In 1999, Mystery Science Theater 3000 was cancelled again, and fans once again launched a campaign to see the show resurrected, with Entertainment Weekly reporting that “efforts to save the show include more than a dozen ‘Save MST3K’ websites, a letter-writing push, and a pledge drive for ‘Save MST3K’ print ads.” The campaign led to a full-page ad in Daily Variety, but Sci-Fi Channel decision-makers remained unmoved, with then-VP of programming Bonnie Hammer citing low ratings coupled with the rising costs of securing film rights (for movies to be ridiculed by the cast) as the problem. Sensing the end was truly near, Nelson admitted: “I'm hoping to find a rich guy to just keep me in his living room and heckle live.” 

10. KURT VONNEGUT, JR. WASN’T A FAN.

In 1996, Jim Mallon and writers Trace Beaulieu and Kevin Murphy released the ultimate fan guide, Mystery Science Theater 3000: The Amazing Colossal Episode Guide. In it, Murphy shares the story about meeting his literary hero, Kurt Vonnegut, Jr., and telling him about the show and its premise. Vonnegut was not impressed, telling Murphy that every artist deserves respect, even those who produce a bad movie. Still, Murphy couldn’t resist the opportunity to invite Vonnegut out to dinner, which the author politely declined, stating he had other plans. At dinner that night, Murphy and Vonnegut ended up dining at the same restaurant—except Vonnegut was alone, prompting Murphy to admit that he had been “faced ... but nicely faced.”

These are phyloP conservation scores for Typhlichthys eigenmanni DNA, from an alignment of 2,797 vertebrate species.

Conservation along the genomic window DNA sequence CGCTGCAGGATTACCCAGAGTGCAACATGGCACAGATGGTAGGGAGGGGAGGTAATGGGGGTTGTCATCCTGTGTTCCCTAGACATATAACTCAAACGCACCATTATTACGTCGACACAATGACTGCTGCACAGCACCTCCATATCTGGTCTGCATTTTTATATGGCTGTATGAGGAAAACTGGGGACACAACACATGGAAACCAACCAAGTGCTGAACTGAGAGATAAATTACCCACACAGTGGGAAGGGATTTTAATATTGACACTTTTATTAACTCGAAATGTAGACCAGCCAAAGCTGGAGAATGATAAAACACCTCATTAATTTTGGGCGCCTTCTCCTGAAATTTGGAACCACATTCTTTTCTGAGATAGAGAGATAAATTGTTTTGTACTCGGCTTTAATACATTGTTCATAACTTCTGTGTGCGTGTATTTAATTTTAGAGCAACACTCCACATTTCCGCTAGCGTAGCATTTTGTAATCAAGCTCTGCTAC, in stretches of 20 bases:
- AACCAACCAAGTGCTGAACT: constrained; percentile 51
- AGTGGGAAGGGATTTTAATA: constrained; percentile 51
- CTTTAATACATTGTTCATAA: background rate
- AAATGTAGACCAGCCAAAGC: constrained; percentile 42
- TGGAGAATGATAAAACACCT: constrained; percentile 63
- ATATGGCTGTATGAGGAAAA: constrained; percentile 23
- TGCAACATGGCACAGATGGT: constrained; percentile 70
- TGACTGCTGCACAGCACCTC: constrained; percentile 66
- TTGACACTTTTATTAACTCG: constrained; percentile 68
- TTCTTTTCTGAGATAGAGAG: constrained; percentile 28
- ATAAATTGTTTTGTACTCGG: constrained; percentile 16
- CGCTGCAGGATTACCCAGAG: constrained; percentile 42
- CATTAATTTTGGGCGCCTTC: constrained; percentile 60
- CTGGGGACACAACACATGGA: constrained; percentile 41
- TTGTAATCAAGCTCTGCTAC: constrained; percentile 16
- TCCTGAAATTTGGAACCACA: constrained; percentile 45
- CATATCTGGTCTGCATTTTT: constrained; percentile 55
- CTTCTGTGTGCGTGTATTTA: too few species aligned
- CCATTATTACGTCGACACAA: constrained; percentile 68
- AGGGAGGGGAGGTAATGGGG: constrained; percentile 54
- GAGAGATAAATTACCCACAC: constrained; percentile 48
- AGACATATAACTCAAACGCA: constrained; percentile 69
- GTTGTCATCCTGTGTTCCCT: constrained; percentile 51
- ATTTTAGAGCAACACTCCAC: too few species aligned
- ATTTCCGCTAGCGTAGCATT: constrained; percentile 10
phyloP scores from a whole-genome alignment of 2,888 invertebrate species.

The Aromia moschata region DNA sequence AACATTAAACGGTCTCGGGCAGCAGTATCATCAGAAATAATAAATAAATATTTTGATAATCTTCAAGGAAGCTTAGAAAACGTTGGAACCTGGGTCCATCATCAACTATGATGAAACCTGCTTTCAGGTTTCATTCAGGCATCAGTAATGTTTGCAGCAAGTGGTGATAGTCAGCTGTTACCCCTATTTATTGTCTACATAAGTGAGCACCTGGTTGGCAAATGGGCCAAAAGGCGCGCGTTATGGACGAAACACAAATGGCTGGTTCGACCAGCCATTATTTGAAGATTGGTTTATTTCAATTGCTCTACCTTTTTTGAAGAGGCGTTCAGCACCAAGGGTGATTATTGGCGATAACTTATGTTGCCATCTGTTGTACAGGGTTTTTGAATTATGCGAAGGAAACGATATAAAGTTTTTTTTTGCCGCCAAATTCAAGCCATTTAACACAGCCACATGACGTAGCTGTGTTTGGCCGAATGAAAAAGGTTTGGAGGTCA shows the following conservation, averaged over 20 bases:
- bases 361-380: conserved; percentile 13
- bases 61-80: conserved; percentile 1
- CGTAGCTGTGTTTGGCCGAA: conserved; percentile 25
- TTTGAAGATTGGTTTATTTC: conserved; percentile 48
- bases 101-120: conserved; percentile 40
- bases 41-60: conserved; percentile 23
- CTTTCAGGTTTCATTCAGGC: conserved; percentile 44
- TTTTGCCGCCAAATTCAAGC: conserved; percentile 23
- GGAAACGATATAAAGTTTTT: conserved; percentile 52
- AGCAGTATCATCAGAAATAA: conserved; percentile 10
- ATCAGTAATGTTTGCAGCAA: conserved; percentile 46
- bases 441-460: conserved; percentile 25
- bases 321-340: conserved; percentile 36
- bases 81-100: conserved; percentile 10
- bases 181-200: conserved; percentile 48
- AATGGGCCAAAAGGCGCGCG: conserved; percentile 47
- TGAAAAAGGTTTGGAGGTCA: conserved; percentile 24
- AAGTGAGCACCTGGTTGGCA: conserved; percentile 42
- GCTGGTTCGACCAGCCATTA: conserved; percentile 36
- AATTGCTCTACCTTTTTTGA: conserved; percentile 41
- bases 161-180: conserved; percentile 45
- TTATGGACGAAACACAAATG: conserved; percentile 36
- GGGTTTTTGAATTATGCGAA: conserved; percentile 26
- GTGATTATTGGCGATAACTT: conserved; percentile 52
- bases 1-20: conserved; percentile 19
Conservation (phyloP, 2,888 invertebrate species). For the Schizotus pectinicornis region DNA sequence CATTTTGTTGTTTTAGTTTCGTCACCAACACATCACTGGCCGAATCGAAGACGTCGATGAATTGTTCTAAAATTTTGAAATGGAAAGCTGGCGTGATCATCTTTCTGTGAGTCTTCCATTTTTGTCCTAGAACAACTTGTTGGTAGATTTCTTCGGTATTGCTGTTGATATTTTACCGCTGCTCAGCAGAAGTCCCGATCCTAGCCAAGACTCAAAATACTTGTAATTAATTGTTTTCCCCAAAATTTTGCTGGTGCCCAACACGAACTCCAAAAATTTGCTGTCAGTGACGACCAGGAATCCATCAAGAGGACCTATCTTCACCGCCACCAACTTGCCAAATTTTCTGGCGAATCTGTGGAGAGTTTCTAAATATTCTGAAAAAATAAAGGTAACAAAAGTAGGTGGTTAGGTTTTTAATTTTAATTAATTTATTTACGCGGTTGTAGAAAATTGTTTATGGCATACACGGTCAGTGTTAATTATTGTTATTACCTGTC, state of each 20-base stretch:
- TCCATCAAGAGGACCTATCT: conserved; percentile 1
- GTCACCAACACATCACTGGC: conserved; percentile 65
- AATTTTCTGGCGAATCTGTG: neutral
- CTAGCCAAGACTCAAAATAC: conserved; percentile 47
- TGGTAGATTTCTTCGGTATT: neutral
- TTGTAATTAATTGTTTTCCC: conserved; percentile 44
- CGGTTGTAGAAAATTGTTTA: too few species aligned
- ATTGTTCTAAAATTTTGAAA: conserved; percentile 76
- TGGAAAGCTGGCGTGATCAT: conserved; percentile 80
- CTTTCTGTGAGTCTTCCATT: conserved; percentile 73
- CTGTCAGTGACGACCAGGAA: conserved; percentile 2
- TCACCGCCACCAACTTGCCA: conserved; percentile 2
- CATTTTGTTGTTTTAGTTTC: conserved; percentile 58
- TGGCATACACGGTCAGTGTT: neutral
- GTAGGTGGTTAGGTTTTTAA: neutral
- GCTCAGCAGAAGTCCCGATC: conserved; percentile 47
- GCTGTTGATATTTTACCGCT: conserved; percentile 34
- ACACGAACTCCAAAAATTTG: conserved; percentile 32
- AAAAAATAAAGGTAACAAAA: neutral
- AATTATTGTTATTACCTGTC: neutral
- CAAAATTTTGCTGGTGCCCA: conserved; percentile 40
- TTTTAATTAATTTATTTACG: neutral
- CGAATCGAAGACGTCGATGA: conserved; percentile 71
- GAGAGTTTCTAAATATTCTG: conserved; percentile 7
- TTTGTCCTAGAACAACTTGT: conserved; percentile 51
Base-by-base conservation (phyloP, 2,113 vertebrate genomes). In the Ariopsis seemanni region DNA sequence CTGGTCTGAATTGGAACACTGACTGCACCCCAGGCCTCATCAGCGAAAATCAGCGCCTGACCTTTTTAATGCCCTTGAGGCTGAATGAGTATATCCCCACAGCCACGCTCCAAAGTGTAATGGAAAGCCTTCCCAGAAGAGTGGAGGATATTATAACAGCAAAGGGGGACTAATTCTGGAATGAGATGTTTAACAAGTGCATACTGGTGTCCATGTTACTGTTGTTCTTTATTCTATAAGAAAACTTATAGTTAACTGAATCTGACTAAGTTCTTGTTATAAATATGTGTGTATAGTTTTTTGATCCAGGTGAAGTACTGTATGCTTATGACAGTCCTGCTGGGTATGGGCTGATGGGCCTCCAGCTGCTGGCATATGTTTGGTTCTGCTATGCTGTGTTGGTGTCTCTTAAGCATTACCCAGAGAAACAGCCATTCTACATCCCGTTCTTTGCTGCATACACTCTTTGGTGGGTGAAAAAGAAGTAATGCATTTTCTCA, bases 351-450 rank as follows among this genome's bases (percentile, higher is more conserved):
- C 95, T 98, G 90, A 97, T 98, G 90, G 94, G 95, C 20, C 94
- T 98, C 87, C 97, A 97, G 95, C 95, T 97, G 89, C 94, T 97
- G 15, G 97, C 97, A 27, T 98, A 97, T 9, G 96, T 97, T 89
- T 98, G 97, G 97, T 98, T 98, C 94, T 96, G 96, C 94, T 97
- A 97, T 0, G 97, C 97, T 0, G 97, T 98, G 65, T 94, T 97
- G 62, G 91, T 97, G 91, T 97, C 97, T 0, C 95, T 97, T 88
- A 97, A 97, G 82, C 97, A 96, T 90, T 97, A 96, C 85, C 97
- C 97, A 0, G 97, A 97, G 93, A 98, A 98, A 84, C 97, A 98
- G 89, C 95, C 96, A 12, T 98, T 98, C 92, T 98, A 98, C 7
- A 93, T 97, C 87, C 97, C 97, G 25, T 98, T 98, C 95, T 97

11. FRANK ZAPPA WAS A FAN.

Frank Zappa was an admitted monster movie fanatic, and wasn’t shy about his love of Mystery Science Theater 3000 during its run. A 1997 article in Total TV Online noted: “MST3K … made the late Frank Zappa an instant convert when he channel surfed into ‘this guy wearing a clown nose and a beanie copter roasting a puppet over an open fire.’ The clown was now-departed (and much beloved) Founding Father Joel Hodgson; the roasted puppet was plucky Tom Servo; and Zappa was equally bemused by the cinematic turkeys being roasted for the main course. ‘He just loved crummy old science fiction movies,’ says writer and voice of Servo Kevin Murphy, who thought ‘Frank Zappa on line one’ was a joke until he picked up the phone.” The show’s producers and Zappa had even discussed plans to collaborate on a giant spider movie; episode 523 was dedicated to Zappa following his passing. 

12. A HUMAN-LESS MST3K WEB SERIES DEBUTED IN 2007.

On November 5, 2007, Mallon debuted an animated Web series, The Bots Are Back!, which followed Tom Servo, Crow and Gypsy’s adventures in space. Fan response was not positive, and only four episodes were ever released.

13. THE WORLD HAS MST3K TO THANK FOR HOBGOBLINS 2.